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Ten challenges the international IoT community needs to master (1/2)

old key hooks Source: fotolia/macbenutzer

We expect the Internet of Things (IoT) to be the biggest system that mankind has ever built: In a few years’ time, 75% of the world’s population will have access to the internet and by 2015 alone, we expect there to be more than 6.5 billion objects connected to the internet and cooperating partially without human intervention. The internet has always been a success machine. Looking back, we can see that the internet developed in three waves. The first brought easy exchange of documents, the second provided for commercialization of online businesses, and in the third wave people started engaging through social networks. The next wave is the Internet of Things, a gigantic wave that lets people, things and services interact autonomously around the clock. The Internet of Things will have an impact on how we live and move, how we produce and consume energy, and how we do business or manufacture things. The international IoT community is facing technological, societal and business challenges and must ensure that this next internet wave breaks smoothly on our beaches. There are ten IoT challenges to master. Some are new and some are old acquaintances that need a new interpretation based on specific IoT requirements.

Challenge #1: Robust connectivity

The basis for making the IoT happen is connecting things: billions of things, and diverse things from tiny acceleration sensors to video cameras and cars. Then, add all those objects that have a limited energy supply, are distributed or have an unstable internet connection. These factors all challenge connectivity and make engineering the IoT a tough task. One path we have to keep following is to work on energy harvesting devices, which can increase connectivity through their self-catering energy mechanisms. And second, we need an “IoT lingua franca”, a standardized way for these things to talk to each other, e.g. replacing TCP/IP with IPv6 or ensuring communications at the level of web services that are based on http and the REST principle.

"Security in the IoT needs to be as simple as a key that you give to your kid to open the front door, not as complex as millions of keys."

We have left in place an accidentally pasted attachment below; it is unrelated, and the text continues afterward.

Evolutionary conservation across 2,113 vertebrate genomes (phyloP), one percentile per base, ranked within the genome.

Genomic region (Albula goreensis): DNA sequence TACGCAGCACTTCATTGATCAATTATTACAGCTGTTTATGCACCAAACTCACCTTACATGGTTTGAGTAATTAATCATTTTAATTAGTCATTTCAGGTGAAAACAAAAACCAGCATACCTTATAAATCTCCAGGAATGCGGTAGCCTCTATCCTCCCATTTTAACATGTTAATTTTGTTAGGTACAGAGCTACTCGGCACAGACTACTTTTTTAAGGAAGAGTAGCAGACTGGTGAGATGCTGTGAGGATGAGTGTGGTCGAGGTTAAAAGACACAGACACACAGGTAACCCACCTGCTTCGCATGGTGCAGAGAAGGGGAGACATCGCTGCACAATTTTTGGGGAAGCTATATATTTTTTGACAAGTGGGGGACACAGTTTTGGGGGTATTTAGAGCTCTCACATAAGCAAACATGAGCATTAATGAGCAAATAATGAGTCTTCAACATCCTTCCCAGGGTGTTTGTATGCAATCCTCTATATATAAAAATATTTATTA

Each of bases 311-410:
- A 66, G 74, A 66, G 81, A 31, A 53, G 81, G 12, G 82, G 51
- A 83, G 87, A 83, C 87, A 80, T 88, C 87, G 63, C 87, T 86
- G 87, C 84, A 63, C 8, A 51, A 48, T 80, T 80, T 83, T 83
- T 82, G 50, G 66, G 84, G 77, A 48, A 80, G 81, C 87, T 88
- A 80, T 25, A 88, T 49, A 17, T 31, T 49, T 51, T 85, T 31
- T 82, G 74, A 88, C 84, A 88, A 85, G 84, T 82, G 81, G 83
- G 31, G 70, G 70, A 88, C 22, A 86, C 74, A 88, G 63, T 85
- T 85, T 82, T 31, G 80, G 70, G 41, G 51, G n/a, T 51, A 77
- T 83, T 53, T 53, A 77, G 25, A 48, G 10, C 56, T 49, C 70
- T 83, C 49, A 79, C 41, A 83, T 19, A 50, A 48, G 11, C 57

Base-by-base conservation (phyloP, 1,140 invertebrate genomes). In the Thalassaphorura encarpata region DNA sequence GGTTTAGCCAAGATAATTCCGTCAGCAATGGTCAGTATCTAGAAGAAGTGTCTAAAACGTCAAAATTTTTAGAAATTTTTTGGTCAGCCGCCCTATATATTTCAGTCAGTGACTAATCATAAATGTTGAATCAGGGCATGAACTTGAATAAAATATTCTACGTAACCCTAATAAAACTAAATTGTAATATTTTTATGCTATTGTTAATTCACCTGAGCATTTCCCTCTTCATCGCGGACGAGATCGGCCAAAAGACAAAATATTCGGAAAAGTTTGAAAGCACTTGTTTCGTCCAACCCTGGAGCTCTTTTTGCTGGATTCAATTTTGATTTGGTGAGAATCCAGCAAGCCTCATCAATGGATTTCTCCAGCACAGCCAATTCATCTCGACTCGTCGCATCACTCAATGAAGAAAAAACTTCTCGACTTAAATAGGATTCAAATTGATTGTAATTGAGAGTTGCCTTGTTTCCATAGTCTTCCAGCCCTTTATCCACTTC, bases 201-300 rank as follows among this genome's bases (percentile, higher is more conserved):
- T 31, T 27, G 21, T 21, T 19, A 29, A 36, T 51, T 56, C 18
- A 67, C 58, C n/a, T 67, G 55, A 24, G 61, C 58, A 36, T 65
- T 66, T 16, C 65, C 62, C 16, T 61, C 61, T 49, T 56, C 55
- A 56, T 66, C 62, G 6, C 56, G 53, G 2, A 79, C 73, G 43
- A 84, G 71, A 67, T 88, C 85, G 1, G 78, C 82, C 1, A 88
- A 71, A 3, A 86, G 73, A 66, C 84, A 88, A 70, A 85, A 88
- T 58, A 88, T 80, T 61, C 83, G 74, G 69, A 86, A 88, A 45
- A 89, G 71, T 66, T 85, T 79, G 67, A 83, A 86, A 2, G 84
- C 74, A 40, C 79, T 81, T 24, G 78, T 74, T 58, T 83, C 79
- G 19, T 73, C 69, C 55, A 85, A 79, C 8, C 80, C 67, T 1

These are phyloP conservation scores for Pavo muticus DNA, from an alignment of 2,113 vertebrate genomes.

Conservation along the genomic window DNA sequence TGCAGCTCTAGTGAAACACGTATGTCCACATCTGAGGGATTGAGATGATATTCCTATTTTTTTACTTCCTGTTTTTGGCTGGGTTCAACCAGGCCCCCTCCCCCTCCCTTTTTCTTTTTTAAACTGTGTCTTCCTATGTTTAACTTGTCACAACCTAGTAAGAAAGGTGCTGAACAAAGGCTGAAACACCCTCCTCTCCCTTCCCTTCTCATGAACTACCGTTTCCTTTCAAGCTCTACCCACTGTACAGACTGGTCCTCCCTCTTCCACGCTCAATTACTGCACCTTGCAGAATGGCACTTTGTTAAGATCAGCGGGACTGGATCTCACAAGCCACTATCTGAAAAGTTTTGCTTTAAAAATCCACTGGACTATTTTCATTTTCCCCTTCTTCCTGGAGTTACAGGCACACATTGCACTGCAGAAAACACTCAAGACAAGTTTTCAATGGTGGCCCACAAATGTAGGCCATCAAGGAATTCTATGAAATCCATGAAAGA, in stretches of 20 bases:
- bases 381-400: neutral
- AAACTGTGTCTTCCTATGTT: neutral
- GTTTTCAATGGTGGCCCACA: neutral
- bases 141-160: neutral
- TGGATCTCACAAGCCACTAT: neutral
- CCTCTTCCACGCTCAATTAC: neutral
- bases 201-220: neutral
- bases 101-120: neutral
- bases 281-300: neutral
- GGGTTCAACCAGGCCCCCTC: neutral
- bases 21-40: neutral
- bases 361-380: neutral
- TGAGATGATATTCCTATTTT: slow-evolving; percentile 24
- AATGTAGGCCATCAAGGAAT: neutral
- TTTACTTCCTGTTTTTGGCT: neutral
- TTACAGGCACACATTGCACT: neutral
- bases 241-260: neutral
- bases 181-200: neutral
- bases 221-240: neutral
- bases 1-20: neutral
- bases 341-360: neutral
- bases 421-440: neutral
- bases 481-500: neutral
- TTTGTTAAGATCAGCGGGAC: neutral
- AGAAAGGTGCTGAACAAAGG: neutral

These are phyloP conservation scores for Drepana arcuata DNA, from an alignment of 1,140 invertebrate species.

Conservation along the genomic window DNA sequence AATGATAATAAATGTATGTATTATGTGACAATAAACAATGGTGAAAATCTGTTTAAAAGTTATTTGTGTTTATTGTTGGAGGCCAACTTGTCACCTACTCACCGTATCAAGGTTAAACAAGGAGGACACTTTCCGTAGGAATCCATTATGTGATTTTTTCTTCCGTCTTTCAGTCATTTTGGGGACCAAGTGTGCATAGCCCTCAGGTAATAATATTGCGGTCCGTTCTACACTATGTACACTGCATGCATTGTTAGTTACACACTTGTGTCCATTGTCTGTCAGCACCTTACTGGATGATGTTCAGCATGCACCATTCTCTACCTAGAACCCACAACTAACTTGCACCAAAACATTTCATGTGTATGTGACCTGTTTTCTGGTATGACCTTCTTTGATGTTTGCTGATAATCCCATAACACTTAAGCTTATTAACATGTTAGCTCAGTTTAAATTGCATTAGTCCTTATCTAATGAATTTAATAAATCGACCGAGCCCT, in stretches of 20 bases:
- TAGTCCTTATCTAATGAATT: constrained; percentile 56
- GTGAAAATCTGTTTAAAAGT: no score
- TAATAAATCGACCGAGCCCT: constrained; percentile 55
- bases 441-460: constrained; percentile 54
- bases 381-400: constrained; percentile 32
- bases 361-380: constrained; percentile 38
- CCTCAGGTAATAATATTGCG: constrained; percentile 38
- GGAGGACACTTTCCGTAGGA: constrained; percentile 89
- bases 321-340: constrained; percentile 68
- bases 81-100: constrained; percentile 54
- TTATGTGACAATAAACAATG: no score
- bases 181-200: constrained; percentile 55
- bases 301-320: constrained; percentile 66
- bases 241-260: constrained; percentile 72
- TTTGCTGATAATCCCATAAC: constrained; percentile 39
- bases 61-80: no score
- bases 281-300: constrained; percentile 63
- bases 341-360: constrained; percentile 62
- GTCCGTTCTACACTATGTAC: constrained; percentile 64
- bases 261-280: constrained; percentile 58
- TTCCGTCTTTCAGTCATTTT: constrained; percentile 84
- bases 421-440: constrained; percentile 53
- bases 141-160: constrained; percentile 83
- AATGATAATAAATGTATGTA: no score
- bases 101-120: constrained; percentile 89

Stefan Ferber, Co-CEO & CTO at Bosch.IO Tweet this

Challenge #2: Useable security

Security is an issue when everything is connected. I believe that the technology is out there to implement proper security concepts; however, it does not fit to IoT requirements. Entering a password every time we access a device or sensor is far from reality. Security in the IoT needs to be as simple as a key that you give to your kid to open the front door, not as complex as millions of keys. Otherwise it becomes more complex to manage the keys than to provide the security itself. What I can see from a business development perspective and from my engagement in start-up initiatives is that the IoT offers niches for new security concepts that revolve around ease of use at known levels of privacy and protection. There is more to come!

Challenge #3: Big Data  

Big data is inseparable from volume, variety and velocity – the three Vs. They are blended with the issues that distributed storage brings with it. When we look at where big data mainly emerges today, it is the content that users share through Web 2.0 and  companies leverage to gain additional insights. So here comes my maybe unexpected thesis: the traditional V challenges will not have to be tackled by the IoT community, because they will be solved by Web 2.0 and the people producing all content. In the IoT, data comes in smaller pieces, so the bandwidth we need is much lower; what’s more, we don’t need all the data, we can aggregate it or even throw it away. When we’re talking about big data in the IoT, what we need is analytics and semantics that ensure we collect only relevant data, have mechanisms in place to filter irrelevant data, and use technologies that can handle massive amounts of unstructured data. What is even more important – and is something the IoT community is responsible for – is to create a functioning data market, as the current big data business model is based on advertising.

Challenge #4: Big Code

Maybe this is a new topic when talking about the IoT, and of even greater importance than big data. If we mess up big data, we will lose data, and in many cases this won’t be too harmful. However, if big code doesn’t work… Think of some of your applications: you are programming 1,000 or 2,000 lines of Java code, then you don’t just compile it, you interpret it on the machine; and how much code is there on the machine already, e.g. in all the libraries and operating systems? How do you ensure that it’s not just your code that really does what it’s supposed to do? You write only a tiny fraction of IoT code and rely on everybody else to perform as well. However, in reality, systems out there naturally come with hundreds of bugs and our current testing paradigm assumes the perfect world – which it isn’t.